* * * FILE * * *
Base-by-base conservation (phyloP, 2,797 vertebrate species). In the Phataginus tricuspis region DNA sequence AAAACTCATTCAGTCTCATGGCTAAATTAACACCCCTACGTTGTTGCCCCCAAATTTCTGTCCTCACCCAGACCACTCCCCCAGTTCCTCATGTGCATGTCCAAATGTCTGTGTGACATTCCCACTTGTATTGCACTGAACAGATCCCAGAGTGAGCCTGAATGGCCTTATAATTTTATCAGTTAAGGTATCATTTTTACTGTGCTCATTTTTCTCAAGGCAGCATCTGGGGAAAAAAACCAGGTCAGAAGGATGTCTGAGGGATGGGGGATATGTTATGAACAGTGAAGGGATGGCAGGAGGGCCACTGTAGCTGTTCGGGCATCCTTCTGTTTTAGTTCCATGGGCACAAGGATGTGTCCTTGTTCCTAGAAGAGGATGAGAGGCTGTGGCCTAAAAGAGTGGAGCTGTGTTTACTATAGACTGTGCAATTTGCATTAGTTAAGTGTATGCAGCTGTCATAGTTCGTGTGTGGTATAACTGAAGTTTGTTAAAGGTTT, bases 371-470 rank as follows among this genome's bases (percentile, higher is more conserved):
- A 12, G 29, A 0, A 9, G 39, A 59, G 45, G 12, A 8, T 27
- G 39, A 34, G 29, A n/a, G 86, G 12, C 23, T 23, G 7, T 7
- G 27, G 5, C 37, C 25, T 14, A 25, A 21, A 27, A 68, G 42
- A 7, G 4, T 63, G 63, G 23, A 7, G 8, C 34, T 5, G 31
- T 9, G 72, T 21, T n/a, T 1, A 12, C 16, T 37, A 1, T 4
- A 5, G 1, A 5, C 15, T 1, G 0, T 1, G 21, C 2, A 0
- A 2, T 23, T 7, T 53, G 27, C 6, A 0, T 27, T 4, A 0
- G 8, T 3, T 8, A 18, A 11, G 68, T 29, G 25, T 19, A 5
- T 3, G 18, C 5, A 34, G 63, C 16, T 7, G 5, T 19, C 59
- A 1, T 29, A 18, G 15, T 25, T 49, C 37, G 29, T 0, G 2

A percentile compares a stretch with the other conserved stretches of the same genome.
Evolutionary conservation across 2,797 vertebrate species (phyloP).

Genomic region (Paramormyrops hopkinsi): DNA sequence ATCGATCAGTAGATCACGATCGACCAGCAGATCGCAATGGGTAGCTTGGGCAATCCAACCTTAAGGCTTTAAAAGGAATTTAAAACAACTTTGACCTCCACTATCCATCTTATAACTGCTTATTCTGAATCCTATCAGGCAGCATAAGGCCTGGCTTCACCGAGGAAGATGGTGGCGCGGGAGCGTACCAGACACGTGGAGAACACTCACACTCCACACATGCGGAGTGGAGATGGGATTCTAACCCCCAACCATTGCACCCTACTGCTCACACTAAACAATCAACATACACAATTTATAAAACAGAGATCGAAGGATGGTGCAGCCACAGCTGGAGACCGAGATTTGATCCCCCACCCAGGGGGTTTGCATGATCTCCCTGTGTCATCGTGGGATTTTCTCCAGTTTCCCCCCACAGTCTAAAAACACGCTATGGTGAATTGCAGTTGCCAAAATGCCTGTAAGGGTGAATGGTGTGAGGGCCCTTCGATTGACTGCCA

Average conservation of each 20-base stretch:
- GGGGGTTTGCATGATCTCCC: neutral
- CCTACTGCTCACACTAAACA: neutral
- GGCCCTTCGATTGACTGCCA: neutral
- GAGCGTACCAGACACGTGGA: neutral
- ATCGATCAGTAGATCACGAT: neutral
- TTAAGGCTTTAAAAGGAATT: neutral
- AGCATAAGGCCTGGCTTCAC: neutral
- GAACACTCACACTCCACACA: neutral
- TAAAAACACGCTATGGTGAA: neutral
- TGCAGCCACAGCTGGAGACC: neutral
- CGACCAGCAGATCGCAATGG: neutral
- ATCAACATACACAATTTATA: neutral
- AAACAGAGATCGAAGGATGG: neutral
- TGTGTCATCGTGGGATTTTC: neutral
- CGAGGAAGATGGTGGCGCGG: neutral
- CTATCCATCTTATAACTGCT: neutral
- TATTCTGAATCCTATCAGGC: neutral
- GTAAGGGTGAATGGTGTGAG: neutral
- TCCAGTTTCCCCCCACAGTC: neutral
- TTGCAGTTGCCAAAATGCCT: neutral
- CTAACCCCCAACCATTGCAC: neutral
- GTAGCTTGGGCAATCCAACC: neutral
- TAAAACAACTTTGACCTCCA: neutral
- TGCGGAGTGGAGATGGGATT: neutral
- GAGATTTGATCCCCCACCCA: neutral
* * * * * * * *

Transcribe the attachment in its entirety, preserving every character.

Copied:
Base-by-base conservation (phyloP, 2,797 vertebrate species). In the Phataginus tricuspis region DNA sequence AAAACTCATTCAGTCTCATGGCTAAATTAACACCCCTACGTTGTTGCCCCCAAATTTCTGTCCTCACCCAGACCACTCCCCCAGTTCCTCATGTGCATGTCCAAATGTCTGTGTGACATTCCCACTTGTATTGCACTGAACAGATCCCAGAGTGAGCCTGAATGGCCTTATAATTTTATCAGTTAAGGTATCATTTTTACTGTGCTCATTTTTCTCAAGGCAGCATCTGGGGAAAAAAACCAGGTCAGAAGGATGTCTGAGGGATGGGGGATATGTTATGAACAGTGAAGGGATGGCAGGAGGGCCACTGTAGCTGTTCGGGCATCCTTCTGTTTTAGTTCCATGGGCACAAGGATGTGTCCTTGTTCCTAGAAGAGGATGAGAGGCTGTGGCCTAAAAGAGTGGAGCTGTGTTTACTATAGACTGTGCAATTTGCATTAGTTAAGTGTATGCAGCTGTCATAGTTCGTGTGTGGTATAACTGAAGTTTGTTAAAGGTTT, bases 371-470 rank as follows among this genome's bases (percentile, higher is more conserved):
- A 12, G 29, A 0, A 9, G 39, A 59, G 45, G 12, A 8, T 27
- G 39, A 34, G 29, A n/a, G 86, G 12, C 23, T 23, G 7, T 7
- G 27, G 5, C 37, C 25, T 14, A 25, A 21, A 27, A 68, G 42
- A 7, G 4, T 63, G 63, G 23, A 7, G 8, C 34, T 5, G 31
- T 9, G 72, T 21, T n/a, T 1, A 12, C 16, T 37, A 1, T 4
- A 5, G 1, A 5, C 15, T 1, G 0, T 1, G 21, C 2, A 0
- A 2, T 23, T 7, T 53, G 27, C 6, A 0, T 27, T 4, A 0
- G 8, T 3, T 8, A 18, A 11, G 68, T 29, G 25, T 19, A 5
- T 3, G 18, C 5, A 34, G 63, C 16, T 7, G 5, T 19, C 59
- A 1, T 29, A 18, G 15, T 25, T 49, C 37, G 29, T 0, G 2

A percentile compares a stretch with the other conserved stretches of the same genome.
Evolutionary conservation across 2,797 vertebrate species (phyloP).

Genomic region (Paramormyrops hopkinsi): DNA sequence ATCGATCAGTAGATCACGATCGACCAGCAGATCGCAATGGGTAGCTTGGGCAATCCAACCTTAAGGCTTTAAAAGGAATTTAAAACAACTTTGACCTCCACTATCCATCTTATAACTGCTTATTCTGAATCCTATCAGGCAGCATAAGGCCTGGCTTCACCGAGGAAGATGGTGGCGCGGGAGCGTACCAGACACGTGGAGAACACTCACACTCCACACATGCGGAGTGGAGATGGGATTCTAACCCCCAACCATTGCACCCTACTGCTCACACTAAACAATCAACATACACAATTTATAAAACAGAGATCGAAGGATGGTGCAGCCACAGCTGGAGACCGAGATTTGATCCCCCACCCAGGGGGTTTGCATGATCTCCCTGTGTCATCGTGGGATTTTCTCCAGTTTCCCCCCACAGTCTAAAAACACGCTATGGTGAATTGCAGTTGCCAAAATGCCTGTAAGGGTGAATGGTGTGAGGGCCCTTCGATTGACTGCCA

Average conservation of each 20-base stretch:
- GGGGGTTTGCATGATCTCCC: neutral
- CCTACTGCTCACACTAAACA: neutral
- GGCCCTTCGATTGACTGCCA: neutral
- GAGCGTACCAGACACGTGGA: neutral
- ATCGATCAGTAGATCACGAT: neutral
- TTAAGGCTTTAAAAGGAATT: neutral
- AGCATAAGGCCTGGCTTCAC: neutral
- GAACACTCACACTCCACACA: neutral
- TAAAAACACGCTATGGTGAA: neutral
- TGCAGCCACAGCTGGAGACC: neutral
- CGACCAGCAGATCGCAATGG: neutral
- ATCAACATACACAATTTATA: neutral
- AAACAGAGATCGAAGGATGG: neutral
- TGTGTCATCGTGGGATTTTC: neutral
- CGAGGAAGATGGTGGCGCGG: neutral
- CTATCCATCTTATAACTGCT: neutral
- TATTCTGAATCCTATCAGGC: neutral
- GTAAGGGTGAATGGTGTGAG: neutral
- TCCAGTTTCCCCCCACAGTC: neutral
- TTGCAGTTGCCAAAATGCCT: neutral
- CTAACCCCCAACCATTGCAC: neutral
- GTAGCTTGGGCAATCCAACC: neutral
- TAAAACAACTTTGACCTCCA: neutral
- TGCGGAGTGGAGATGGGATT: neutral
- GAGATTTGATCCCCCACCCA: neutral